Microbial levels in Michigan apple cider and their association with manufacturing practices
Department of Food Science and Human Nutrition, Michigan State University, 139A GM Trout FSHN Building, East Lansing, Michigan 48824-1240, USA.Journal of food protection (Impact Factor: 1.85). 06/2007; 70(5):1187-93.
In recent decades, apple cider has been implicated in a series of outbreaks of foodborne illness. The objective of this study was to determine the presence and concentrations of pathogenic and indicator microorganisms in apple cider processed in Michigan and to evaluate the impact of thermal pasteurization, UV light radiation, and implementation of hazard analysis critical control point (HACCP) plans on these microbes. Cider samples were obtained from Michigan mills between 1997 and 2004 and analyzed for Escherichia coli O157:H7, Salmonella, generic E. coli, total coliforms, and aerobic bacteria. Neither E. coli O157:H7 nor Salmonella were detected in any tested cider samples, suggesting a very low frequency of pathogens in Michigan apple cider. The persistent and relatively high frequency of generic E. coli observed in samples obtained in all years indicates a continued risk of pathogen contamination in Michigan apple cider, especially when it is untreated. The use of thermal pasteurization or UV light radiation and reported implementation of HACCP plans were associated with lower frequency and counts of generic E. coli, total coliforms, and aerobic microorganisms. However, the relatively high counts of indicator organisms in some cider samples that were claimed to be treated according to these pathogen reduction measures indicates that some processors had inadequate practices, facilities, or equipment for pathogen reduction or did not consistently or adequately apply practices or pathogen-reduction equipment in an effective manner.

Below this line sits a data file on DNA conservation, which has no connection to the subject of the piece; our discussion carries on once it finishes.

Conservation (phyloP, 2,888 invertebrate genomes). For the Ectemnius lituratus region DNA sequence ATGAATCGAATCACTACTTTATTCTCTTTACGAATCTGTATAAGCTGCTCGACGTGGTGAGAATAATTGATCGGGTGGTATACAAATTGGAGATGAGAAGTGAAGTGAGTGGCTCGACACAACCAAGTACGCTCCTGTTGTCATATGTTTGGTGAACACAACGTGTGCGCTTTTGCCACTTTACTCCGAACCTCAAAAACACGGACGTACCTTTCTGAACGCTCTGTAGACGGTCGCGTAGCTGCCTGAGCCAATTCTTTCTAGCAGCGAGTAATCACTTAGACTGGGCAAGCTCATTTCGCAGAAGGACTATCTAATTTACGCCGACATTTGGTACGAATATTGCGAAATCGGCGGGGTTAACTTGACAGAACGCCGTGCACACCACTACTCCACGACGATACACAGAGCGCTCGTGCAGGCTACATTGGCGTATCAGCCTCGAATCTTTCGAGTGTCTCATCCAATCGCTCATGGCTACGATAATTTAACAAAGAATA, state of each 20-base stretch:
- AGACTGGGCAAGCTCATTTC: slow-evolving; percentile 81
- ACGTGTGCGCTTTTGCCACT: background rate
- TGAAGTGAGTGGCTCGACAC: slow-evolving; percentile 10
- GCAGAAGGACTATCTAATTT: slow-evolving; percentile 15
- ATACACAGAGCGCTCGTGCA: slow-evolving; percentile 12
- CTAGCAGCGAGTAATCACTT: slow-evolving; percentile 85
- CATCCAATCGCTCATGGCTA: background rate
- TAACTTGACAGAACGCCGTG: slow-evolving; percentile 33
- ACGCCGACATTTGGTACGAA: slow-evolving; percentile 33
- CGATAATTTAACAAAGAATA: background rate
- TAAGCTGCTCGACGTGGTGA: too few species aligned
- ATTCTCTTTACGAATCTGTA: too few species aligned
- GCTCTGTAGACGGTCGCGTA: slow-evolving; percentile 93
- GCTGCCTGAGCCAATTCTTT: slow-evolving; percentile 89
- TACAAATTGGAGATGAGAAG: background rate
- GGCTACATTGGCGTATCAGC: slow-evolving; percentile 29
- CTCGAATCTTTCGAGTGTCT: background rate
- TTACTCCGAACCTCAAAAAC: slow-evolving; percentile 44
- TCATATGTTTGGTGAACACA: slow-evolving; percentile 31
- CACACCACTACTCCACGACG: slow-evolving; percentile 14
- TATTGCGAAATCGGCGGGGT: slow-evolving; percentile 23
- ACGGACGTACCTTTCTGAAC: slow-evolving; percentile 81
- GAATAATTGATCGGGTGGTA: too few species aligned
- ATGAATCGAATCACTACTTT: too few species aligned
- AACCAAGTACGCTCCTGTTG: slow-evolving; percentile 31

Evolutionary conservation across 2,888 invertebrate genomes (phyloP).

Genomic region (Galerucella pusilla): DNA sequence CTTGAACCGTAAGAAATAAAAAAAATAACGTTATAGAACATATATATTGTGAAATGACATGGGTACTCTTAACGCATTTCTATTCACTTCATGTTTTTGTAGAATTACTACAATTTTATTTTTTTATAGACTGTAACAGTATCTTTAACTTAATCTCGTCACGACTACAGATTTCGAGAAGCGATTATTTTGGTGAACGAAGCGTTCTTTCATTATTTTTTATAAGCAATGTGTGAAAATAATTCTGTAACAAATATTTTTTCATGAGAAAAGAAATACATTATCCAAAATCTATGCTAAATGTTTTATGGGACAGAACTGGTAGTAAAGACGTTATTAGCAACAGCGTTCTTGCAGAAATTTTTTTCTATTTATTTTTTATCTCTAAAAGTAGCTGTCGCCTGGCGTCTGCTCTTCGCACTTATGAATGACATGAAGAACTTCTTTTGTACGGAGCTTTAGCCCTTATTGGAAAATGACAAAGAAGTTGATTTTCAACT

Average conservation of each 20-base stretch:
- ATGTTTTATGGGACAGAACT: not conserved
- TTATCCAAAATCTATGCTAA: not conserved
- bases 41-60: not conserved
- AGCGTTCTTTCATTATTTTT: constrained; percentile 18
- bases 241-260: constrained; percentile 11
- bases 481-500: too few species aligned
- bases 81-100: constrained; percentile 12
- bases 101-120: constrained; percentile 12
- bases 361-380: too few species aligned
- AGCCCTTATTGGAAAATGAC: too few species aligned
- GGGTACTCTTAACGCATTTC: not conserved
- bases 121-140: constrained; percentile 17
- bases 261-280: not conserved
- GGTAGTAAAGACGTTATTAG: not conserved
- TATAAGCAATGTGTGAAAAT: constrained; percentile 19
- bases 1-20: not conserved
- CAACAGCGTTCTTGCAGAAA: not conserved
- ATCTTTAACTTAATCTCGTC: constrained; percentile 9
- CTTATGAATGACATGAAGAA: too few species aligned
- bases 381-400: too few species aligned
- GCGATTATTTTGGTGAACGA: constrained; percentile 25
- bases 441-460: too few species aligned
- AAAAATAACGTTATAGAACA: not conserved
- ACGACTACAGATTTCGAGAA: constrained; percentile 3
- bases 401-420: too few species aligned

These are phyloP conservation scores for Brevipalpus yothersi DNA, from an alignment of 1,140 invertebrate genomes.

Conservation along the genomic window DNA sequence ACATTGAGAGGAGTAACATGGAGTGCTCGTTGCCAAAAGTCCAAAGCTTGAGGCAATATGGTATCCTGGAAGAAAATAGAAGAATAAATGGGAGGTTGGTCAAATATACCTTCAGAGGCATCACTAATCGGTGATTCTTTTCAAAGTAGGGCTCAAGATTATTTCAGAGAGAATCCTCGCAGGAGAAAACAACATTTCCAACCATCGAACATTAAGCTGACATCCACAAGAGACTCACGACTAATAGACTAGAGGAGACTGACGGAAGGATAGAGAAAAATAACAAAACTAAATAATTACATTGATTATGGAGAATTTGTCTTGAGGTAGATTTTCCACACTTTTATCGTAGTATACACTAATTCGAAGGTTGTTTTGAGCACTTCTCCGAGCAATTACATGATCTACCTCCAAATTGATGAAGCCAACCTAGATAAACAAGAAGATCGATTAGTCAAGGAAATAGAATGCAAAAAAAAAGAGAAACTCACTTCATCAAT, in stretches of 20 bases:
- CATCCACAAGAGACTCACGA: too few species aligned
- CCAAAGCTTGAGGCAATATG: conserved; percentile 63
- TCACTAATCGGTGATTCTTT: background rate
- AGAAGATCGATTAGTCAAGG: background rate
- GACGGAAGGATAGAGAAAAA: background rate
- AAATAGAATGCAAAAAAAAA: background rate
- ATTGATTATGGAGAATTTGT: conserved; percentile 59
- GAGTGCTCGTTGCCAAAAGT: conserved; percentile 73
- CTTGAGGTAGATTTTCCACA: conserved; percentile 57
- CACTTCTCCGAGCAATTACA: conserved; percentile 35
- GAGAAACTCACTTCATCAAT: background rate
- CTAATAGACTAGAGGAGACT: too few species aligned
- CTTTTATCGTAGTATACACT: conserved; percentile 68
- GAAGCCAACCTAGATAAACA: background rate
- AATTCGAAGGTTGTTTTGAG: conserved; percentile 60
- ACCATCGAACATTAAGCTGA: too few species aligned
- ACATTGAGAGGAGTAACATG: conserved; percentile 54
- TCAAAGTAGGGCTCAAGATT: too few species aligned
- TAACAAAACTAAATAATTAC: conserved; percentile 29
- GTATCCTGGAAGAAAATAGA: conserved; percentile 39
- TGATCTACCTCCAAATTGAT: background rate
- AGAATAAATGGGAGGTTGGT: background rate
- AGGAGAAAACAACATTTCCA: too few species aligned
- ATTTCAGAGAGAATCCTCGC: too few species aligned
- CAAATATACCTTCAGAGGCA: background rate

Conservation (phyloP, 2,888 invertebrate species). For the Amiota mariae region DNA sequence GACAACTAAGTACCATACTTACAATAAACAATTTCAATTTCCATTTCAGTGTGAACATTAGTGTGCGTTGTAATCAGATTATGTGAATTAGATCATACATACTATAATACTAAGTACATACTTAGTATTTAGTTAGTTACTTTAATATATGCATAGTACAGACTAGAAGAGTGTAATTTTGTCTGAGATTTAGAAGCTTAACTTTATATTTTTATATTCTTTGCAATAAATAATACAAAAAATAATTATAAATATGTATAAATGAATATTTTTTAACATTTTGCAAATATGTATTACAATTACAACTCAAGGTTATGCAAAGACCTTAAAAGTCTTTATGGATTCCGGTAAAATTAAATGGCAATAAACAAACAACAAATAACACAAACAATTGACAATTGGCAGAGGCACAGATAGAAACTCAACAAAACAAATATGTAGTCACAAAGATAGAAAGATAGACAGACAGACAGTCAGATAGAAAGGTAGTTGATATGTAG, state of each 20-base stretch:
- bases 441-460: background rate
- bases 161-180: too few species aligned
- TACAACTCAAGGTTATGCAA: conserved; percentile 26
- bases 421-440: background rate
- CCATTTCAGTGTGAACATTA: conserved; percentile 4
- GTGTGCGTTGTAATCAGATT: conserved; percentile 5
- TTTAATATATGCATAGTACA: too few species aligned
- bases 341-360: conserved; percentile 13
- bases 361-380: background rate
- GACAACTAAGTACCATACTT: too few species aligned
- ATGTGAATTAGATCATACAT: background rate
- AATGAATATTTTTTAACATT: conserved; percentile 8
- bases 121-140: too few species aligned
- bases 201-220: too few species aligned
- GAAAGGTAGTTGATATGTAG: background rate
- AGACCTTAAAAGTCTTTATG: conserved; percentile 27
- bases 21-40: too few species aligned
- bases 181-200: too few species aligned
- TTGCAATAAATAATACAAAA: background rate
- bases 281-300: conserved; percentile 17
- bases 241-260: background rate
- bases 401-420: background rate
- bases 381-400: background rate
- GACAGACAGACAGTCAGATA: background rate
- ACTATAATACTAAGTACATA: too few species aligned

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ABSTRACT: This chapter deals with the issue of contamination in the produce with respect to the concerns regarding the microbiological safety of foods. Many large outbreaks involving widely consumed commodities such as apple cider, cantaloupe, raspberries, bagged lettuce and spinach, tomatoes, green onions, and sprouts have been reported during the past decade. Pathogen contamination of fresh produce has important public health consequences. Not only are there more cases of illness from produce-associated outbreaks, highly vulnerable population groups are often affected. For these individuals, the severity of foodborne illnesses can be much greater, if not life-threatening, and there may be serious long-term consequences to health. An indirect health-related consequence is the reduced intake of beneficial nutrients from fruits and vegetables by individuals concerned about acquiring a foodborne illness. The economic consequences of produce-associated outbreaks are substantial, including the medical costs and lost income of patients, the costs of damage control for the affected produce packer/processor, and lost production time. The potential sources of fool contamination are: preharvest sources, contamination during packing, and contamination during fresh-cut processing. However, the current state of knowledge, it is difficult to readily pin down the actual source or contamination event. This information is necessary as based on the foundation of an improved understanding of the major routes of produce contamination, and of the ability of pathogens to survive and grow on produce, more effective interventions must be developed to reduce the potential for produce contamination.